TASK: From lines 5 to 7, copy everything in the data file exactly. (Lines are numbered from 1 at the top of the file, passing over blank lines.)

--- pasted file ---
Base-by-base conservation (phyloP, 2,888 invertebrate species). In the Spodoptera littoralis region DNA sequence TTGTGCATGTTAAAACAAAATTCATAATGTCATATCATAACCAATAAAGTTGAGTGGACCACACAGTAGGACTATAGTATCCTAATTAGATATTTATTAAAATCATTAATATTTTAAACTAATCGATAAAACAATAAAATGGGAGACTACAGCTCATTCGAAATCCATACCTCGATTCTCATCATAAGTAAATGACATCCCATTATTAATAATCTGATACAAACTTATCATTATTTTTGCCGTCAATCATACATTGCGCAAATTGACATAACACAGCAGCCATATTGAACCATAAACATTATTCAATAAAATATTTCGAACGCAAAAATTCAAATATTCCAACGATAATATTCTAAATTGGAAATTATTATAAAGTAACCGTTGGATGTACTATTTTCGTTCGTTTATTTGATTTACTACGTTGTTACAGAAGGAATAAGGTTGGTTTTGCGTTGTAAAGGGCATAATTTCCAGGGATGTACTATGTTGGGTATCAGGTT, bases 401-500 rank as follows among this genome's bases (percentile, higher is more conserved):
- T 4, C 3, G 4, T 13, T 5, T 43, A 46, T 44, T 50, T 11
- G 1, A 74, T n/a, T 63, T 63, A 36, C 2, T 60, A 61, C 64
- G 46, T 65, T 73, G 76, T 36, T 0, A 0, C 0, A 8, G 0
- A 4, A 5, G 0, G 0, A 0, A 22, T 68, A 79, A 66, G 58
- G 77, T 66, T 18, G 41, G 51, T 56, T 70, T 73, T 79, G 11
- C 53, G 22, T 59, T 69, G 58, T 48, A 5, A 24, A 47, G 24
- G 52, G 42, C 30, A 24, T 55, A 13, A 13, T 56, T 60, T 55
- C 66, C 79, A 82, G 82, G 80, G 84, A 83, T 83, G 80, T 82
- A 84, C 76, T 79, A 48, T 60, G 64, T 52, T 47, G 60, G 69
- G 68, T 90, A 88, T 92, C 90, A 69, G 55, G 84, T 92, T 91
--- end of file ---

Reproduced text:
- A 4, A 5, G 0, G 0, A 0, A 22, T 68, A 79, A 66, G 58
- G 77, T 66, T 18, G 41, G 51, T 56, T 70, T 73, T 79, G 11
- C 53, G 22, T 59, T 69, G 58, T 48, A 5, A 24, A 47, G 24